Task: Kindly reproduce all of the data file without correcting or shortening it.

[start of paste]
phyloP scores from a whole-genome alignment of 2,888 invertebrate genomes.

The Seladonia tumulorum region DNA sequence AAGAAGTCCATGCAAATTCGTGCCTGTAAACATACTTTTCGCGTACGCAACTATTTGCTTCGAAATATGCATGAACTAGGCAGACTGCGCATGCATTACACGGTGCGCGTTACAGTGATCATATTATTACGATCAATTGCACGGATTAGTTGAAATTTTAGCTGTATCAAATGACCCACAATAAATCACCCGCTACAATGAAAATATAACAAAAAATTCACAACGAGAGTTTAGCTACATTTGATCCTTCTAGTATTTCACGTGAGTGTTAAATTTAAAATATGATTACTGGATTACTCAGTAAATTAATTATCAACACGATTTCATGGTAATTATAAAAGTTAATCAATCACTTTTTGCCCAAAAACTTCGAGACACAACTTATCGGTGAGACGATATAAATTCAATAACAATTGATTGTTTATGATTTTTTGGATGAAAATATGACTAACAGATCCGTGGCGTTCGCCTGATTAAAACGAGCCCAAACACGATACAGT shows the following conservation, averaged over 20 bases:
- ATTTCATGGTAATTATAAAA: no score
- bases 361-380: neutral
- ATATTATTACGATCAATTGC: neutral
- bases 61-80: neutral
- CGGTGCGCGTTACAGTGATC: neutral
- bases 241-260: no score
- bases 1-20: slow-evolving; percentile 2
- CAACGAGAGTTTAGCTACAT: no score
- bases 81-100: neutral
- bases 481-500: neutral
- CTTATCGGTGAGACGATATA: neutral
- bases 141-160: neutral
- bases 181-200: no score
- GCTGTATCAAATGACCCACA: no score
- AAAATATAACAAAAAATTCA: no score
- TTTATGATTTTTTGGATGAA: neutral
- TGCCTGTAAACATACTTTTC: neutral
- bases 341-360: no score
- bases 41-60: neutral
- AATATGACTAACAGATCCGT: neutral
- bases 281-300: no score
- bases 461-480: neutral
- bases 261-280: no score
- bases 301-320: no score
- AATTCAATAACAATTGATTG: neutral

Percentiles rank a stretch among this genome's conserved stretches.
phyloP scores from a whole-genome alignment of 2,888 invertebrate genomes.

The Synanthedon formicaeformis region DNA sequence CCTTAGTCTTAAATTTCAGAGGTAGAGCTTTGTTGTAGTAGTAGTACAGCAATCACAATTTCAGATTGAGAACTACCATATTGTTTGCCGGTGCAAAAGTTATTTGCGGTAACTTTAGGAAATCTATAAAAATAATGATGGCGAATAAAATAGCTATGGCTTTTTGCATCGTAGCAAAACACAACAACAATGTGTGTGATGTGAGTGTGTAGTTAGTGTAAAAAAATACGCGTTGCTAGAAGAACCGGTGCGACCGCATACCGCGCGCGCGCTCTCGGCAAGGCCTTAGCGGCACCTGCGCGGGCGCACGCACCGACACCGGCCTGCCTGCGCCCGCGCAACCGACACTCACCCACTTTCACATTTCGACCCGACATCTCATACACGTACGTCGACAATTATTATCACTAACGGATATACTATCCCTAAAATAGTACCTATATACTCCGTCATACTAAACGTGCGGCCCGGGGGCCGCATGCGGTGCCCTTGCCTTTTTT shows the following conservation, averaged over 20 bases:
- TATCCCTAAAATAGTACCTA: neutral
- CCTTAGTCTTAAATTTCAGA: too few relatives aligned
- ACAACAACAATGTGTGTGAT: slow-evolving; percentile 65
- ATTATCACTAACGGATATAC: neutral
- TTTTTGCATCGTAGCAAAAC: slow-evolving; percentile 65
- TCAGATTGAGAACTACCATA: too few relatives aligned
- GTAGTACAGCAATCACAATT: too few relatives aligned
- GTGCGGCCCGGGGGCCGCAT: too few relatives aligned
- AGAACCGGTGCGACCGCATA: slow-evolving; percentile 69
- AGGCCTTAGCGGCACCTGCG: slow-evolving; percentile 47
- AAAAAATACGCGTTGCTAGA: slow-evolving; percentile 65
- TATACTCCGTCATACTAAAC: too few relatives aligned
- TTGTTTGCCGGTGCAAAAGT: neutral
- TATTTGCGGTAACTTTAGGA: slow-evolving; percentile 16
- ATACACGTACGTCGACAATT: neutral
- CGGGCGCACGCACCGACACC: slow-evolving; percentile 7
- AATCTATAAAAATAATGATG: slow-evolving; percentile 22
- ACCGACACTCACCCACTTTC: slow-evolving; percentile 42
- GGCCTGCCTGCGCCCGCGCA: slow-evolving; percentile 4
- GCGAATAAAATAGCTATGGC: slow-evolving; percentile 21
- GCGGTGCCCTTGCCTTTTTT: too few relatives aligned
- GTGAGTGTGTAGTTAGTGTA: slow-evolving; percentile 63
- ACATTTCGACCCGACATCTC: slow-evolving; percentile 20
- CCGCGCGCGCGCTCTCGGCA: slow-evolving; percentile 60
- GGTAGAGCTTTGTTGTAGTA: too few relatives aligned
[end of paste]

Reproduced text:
phyloP scores from a whole-genome alignment of 2,888 invertebrate genomes.

The Seladonia tumulorum region DNA sequence AAGAAGTCCATGCAAATTCGTGCCTGTAAACATACTTTTCGCGTACGCAACTATTTGCTTCGAAATATGCATGAACTAGGCAGACTGCGCATGCATTACACGGTGCGCGTTACAGTGATCATATTATTACGATCAATTGCACGGATTAGTTGAAATTTTAGCTGTATCAAATGACCCACAATAAATCACCCGCTACAATGAAAATATAACAAAAAATTCACAACGAGAGTTTAGCTACATTTGATCCTTCTAGTATTTCACGTGAGTGTTAAATTTAAAATATGATTACTGGATTACTCAGTAAATTAATTATCAACACGATTTCATGGTAATTATAAAAGTTAATCAATCACTTTTTGCCCAAAAACTTCGAGACACAACTTATCGGTGAGACGATATAAATTCAATAACAATTGATTGTTTATGATTTTTTGGATGAAAATATGACTAACAGATCCGTGGCGTTCGCCTGATTAAAACGAGCCCAAACACGATACAGT shows the following conservation, averaged over 20 bases:
- ATTTCATGGTAATTATAAAA: no score
- bases 361-380: neutral
- ATATTATTACGATCAATTGC: neutral
- bases 61-80: neutral
- CGGTGCGCGTTACAGTGATC: neutral
- bases 241-260: no score
- bases 1-20: slow-evolving; percentile 2
- CAACGAGAGTTTAGCTACAT: no score
- bases 81-100: neutral
- bases 481-500: neutral
- CTTATCGGTGAGACGATATA: neutral
- bases 141-160: neutral
- bases 181-200: no score
- GCTGTATCAAATGACCCACA: no score
- AAAATATAACAAAAAATTCA: no score
- TTTATGATTTTTTGGATGAA: neutral
- TGCCTGTAAACATACTTTTC: neutral
- bases 341-360: no score
- bases 41-60: neutral
- AATATGACTAACAGATCCGT: neutral
- bases 281-300: no score
- bases 461-480: neutral
- bases 261-280: no score
- bases 301-320: no score
- AATTCAATAACAATTGATTG: neutral

Percentiles rank a stretch among this genome's conserved stretches.
phyloP scores from a whole-genome alignment of 2,888 invertebrate genomes.

The Synanthedon formicaeformis region DNA sequence CCTTAGTCTTAAATTTCAGAGGTAGAGCTTTGTTGTAGTAGTAGTACAGCAATCACAATTTCAGATTGAGAACTACCATATTGTTTGCCGGTGCAAAAGTTATTTGCGGTAACTTTAGGAAATCTATAAAAATAATGATGGCGAATAAAATAGCTATGGCTTTTTGCATCGTAGCAAAACACAACAACAATGTGTGTGATGTGAGTGTGTAGTTAGTGTAAAAAAATACGCGTTGCTAGAAGAACCGGTGCGACCGCATACCGCGCGCGCGCTCTCGGCAAGGCCTTAGCGGCACCTGCGCGGGCGCACGCACCGACACCGGCCTGCCTGCGCCCGCGCAACCGACACTCACCCACTTTCACATTTCGACCCGACATCTCATACACGTACGTCGACAATTATTATCACTAACGGATATACTATCCCTAAAATAGTACCTATATACTCCGTCATACTAAACGTGCGGCCCGGGGGCCGCATGCGGTGCCCTTGCCTTTTTT shows the following conservation, averaged over 20 bases:
- TATCCCTAAAATAGTACCTA: neutral
- CCTTAGTCTTAAATTTCAGA: too few relatives aligned
- ACAACAACAATGTGTGTGAT: slow-evolving; percentile 65
- ATTATCACTAACGGATATAC: neutral
- TTTTTGCATCGTAGCAAAAC: slow-evolving; percentile 65
- TCAGATTGAGAACTACCATA: too few relatives aligned
- GTAGTACAGCAATCACAATT: too few relatives aligned
- GTGCGGCCCGGGGGCCGCAT: too few relatives aligned
- AGAACCGGTGCGACCGCATA: slow-evolving; percentile 69
- AGGCCTTAGCGGCACCTGCG: slow-evolving; percentile 47
- AAAAAATACGCGTTGCTAGA: slow-evolving; percentile 65
- TATACTCCGTCATACTAAAC: too few relatives aligned
- TTGTTTGCCGGTGCAAAAGT: neutral
- TATTTGCGGTAACTTTAGGA: slow-evolving; percentile 16
- ATACACGTACGTCGACAATT: neutral
- CGGGCGCACGCACCGACACC: slow-evolving; percentile 7
- AATCTATAAAAATAATGATG: slow-evolving; percentile 22
- ACCGACACTCACCCACTTTC: slow-evolving; percentile 42
- GGCCTGCCTGCGCCCGCGCA: slow-evolving; percentile 4
- GCGAATAAAATAGCTATGGC: slow-evolving; percentile 21
- GCGGTGCCCTTGCCTTTTTT: too few relatives aligned
- GTGAGTGTGTAGTTAGTGTA: slow-evolving; percentile 63
- ACATTTCGACCCGACATCTC: slow-evolving; percentile 20
- CCGCGCGCGCGCTCTCGGCA: slow-evolving; percentile 60
- GGTAGAGCTTTGTTGTAGTA: too few relatives aligned